… I committed the dumbest travel-related mistake. Dumber, in fact, than not sleeping for 40 hours and trying to navigate a bus system in a language I couldn’t read. (There are other runners-up in this contest, including an overnight trip alone on the wrong train through Austria and Italy, and a 15-hour car ride across Ohio, Pennsylvania and Maryland that should have taken seven. But those are other stories for another time.)
My dumbest travel mistake in fact (surprisingly, given the above) did not involve transportation. It involved the sun. And my own stupidity.
I was studying in Hokkaido and as part of the program I was taking acultural anthropology course. One of the assignments was to go away for the weekend, alone. The professor gave us each the equivalent of about $200 (I’m sure this came out of our tuition; it wasn’t a freebie) and warned us that we were not to travel together, on penalty of bad
grades. We would have to write about our weekends in detail, and they’d figure it out if we were lying. By this point, several months into our stay, we, the six students on the program, were pretty sick of each other. After all, we spent four hours a day in language classes together, and attended numerous events and ceremonies together. We’d traveled on weekend trips as a group. All personalities had come out, and not all personalities were friendly. A weekend alone was a welcome prospect.
I chose to go to two places on my weekend; the second was the city of Hakodate, which is on the southern tip of Hokkaido. It’s a big port, known for some foreign influence and architecture, and, if I remember
correctly, for a bad earthquake. I did not yet know how to pace myself when traveling alone — I was 20 — and I
rushed through all the sights in a couple of hours. The sun was warm, the skies were clear. It was summer, and I missed going to the beach at home. I decided to spend some time at the beach in Hakodate. Why not?
There are moments when you are traveling and you know something isn’t right, but you’re stubborn and you won’t admit it; either you’re trying to do something exactly as you would do it at home, or you’re just unwilling to admit you’re plain wrong. When I stepped out on the beach in Hakodate, it was both. I wanted desperately to lay out in the
sun as I might do at home, and though there was not a soul in sight, I would not admit that perhaps this wasn’t the right place to do that.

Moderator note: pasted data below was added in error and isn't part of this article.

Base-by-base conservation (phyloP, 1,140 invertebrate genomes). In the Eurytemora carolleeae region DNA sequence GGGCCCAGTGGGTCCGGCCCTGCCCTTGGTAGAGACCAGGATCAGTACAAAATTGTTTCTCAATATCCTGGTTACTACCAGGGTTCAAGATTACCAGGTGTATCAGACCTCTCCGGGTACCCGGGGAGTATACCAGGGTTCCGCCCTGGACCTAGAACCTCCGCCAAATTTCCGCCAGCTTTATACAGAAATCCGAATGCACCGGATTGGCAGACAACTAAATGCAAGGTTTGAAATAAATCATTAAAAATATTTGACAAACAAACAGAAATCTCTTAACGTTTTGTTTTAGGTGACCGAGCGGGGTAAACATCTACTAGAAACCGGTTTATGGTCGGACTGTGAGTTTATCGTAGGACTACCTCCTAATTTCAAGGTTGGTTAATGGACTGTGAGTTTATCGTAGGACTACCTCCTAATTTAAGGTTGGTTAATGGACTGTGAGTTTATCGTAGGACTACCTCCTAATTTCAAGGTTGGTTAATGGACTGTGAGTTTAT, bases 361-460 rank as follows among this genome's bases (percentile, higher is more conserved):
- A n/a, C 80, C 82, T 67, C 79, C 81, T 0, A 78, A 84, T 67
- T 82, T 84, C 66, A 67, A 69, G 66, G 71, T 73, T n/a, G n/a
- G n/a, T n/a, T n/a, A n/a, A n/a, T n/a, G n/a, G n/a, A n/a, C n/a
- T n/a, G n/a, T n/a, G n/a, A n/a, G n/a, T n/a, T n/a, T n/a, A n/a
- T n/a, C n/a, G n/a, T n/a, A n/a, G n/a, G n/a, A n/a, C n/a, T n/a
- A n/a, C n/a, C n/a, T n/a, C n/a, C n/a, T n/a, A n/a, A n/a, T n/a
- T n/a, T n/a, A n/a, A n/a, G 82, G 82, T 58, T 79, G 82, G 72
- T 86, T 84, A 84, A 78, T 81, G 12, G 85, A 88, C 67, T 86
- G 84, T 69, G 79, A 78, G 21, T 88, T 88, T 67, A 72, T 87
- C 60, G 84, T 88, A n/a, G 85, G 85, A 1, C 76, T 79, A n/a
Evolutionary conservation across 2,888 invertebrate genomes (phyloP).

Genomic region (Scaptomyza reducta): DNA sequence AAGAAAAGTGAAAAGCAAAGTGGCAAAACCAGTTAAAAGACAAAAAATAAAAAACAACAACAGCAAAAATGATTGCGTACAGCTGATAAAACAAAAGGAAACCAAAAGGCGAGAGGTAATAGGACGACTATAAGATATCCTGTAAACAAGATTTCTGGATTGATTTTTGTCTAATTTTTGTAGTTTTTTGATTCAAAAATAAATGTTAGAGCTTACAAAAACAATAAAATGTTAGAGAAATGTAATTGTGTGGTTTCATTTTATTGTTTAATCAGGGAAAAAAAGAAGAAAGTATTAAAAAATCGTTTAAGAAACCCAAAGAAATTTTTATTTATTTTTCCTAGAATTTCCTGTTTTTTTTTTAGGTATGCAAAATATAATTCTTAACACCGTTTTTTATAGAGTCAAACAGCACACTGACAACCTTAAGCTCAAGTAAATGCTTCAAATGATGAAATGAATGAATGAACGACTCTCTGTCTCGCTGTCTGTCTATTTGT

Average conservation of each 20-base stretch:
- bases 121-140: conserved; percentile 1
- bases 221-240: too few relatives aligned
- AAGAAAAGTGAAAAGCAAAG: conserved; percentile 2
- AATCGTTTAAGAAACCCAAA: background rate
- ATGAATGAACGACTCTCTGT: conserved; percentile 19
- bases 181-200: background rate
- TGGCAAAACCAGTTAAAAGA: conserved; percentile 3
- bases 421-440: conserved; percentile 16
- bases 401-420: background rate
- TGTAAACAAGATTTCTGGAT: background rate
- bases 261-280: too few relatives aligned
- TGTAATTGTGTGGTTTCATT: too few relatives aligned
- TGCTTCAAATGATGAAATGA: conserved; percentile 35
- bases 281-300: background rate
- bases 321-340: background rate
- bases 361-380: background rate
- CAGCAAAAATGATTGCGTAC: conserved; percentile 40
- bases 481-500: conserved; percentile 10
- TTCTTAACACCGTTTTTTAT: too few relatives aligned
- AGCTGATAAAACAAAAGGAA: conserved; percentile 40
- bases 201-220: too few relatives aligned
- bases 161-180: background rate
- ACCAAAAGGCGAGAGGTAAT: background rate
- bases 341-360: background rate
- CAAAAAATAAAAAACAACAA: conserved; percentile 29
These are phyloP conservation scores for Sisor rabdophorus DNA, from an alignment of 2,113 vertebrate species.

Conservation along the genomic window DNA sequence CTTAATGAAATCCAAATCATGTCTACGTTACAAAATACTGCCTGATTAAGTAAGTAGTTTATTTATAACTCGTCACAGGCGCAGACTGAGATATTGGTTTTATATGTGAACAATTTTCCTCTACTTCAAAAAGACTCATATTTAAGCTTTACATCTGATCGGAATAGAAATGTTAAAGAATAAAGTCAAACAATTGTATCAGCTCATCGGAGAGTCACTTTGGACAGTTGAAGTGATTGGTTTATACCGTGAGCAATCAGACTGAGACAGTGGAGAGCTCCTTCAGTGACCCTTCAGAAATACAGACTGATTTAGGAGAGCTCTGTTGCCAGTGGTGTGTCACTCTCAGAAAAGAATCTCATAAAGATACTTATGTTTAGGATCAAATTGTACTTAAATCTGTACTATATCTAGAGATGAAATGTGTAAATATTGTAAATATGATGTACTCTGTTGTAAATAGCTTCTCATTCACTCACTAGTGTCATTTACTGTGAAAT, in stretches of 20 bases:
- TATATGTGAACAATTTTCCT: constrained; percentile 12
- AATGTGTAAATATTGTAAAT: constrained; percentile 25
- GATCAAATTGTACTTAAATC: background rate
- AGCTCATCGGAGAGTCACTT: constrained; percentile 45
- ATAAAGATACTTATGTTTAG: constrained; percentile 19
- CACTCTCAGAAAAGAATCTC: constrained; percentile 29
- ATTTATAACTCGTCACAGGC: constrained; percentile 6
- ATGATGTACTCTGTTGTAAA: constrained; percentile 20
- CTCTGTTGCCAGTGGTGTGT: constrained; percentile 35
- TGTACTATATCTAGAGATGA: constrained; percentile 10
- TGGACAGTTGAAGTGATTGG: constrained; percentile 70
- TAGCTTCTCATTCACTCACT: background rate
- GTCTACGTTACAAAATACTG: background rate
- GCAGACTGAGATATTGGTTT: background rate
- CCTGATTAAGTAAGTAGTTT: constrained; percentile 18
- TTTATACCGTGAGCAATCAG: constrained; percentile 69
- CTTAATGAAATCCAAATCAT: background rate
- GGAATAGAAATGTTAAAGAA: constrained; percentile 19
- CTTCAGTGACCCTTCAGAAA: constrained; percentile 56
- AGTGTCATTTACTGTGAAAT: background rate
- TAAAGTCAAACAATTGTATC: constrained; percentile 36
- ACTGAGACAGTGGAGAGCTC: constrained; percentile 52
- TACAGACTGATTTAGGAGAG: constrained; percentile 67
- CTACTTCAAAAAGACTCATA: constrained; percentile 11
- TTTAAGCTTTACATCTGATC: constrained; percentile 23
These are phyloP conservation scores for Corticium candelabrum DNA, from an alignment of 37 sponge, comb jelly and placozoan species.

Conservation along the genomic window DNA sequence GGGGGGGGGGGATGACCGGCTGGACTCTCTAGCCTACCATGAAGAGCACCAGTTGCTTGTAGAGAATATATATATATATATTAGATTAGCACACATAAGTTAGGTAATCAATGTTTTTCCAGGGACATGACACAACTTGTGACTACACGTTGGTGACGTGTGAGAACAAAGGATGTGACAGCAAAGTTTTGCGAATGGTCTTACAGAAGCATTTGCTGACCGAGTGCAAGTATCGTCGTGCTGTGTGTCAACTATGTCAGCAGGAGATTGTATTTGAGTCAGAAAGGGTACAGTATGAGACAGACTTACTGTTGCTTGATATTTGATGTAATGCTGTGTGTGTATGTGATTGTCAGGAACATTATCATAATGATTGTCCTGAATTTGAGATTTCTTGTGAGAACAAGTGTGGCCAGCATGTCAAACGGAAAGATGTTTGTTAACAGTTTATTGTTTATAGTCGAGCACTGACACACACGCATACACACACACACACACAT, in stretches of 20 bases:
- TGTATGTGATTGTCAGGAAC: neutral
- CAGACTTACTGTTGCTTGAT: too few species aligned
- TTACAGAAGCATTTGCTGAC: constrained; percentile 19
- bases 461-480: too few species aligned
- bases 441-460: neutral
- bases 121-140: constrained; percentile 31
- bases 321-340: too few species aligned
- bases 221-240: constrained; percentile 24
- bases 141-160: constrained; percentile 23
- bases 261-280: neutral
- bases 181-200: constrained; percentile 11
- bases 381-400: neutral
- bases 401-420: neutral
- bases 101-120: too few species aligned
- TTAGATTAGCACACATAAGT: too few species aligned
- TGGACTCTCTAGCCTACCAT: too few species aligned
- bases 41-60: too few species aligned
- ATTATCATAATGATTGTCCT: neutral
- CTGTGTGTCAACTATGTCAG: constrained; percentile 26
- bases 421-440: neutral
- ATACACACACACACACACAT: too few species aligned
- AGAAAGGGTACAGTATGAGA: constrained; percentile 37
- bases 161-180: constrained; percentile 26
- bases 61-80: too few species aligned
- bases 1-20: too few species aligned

Hakodate was a port. There were fishing boats pulled up on the beach. Trash littered the sand. Fishermen eyed me suspiciously. But I refused to give in: I wanted to lay in the sun for a few hours, and I did. I was nervous the whole time, suspicious of the fishermen. I never really relaxed into the idea of being at the beach. Finally, I got too hot,
and I left to do more sightseeing.
Later in the afternoon I began to feel strange. My skin felt raw. I was thirsty and tired. I was staying in a family hotel that was very cheap — no bath. To bathe, guests had to visit the public bath house, not too far away. I decided that a nice, hot bath would make me feel better.
Bath houses in Japan usually have some kind of bathing area, with stools, mirrors and buckets. The idea is that you sit on the stool, wash yourself and then fill your bucket and use the water to rinse. Once clean, you can soak in communal pools, some very hot, often heated by springs, some very cold. From a physical perspective, soaking in the hot baths I always find very relaxing.
But the rest of it, for me, wasn’t always comfortable. Being white, with a different body type than most Japanese women, I stood out enough on street corners. Naked, in a bath house, well, I got a lot more stares.
In any case, I was alone and naked in the Hakodate bath house, and everyone was staring at me. More than usual, and longer than usual. I didn’t quite realize why until I went to bathe and saw that I had completely burned myself, out on the beach. But only on one side.
I had never flipped over during my time on the beach. My back side was white — as in polar ice cap white. My
front, an angry dark red. There was a surprisingly clear line between the two. No wonder people were staring.
For some reason, perhaps to escape all the scrutiny of my naked and two-toned body, I decided it would be a good idea to get into the hot bath. When I tried to ease a foot in, some sensory input part of my brain finally woke up (hello, where were you, out at the beach?!) and reminded me that sunburn and hot water, not such a good combo. I jerked back my fire-topped foot.
An old woman soaking in the tub laughed softly, then said, “maybe getting in is not possible,” suggesting without really saying anything confrontational — in the way that Japanese allows, since she could avoid using a subject or conveying
the reason for this impossibility — that I was doing something either inappropriate or just plain bad.
“Yes, that’s probably true,” I said, the Japanese language again allowing us to avoid the real topic of the conversation. Then again, a naked, half chili-pepper-red, half white person, grimacing as one burnt toe touched the steaming water probably didn’t need much pointing out. She nodded at me. For some reason, I said thank you.
Then, I got the heck out of there.
I had to take an overnight bus back to Sapporo for class the next morning, and the driver blasted the air-conditioning the whole way. I shivered hot-cold under the bus-issue blanket all night, my sunburn washing over me in waves.
The next day my host sister, a high school student who’d been my closest friend in Japan, painted Calamine lotion on my ankles. It was as if my burn was paint, under the surface of my translucent skin, and it had run. The red pooled at my swollen ankles. My host sister teased me, relentlessly, until all traces of the burn had peeled away.
She did not sidestep her topic at all. “Elizabeth did a stupid thing,” she said.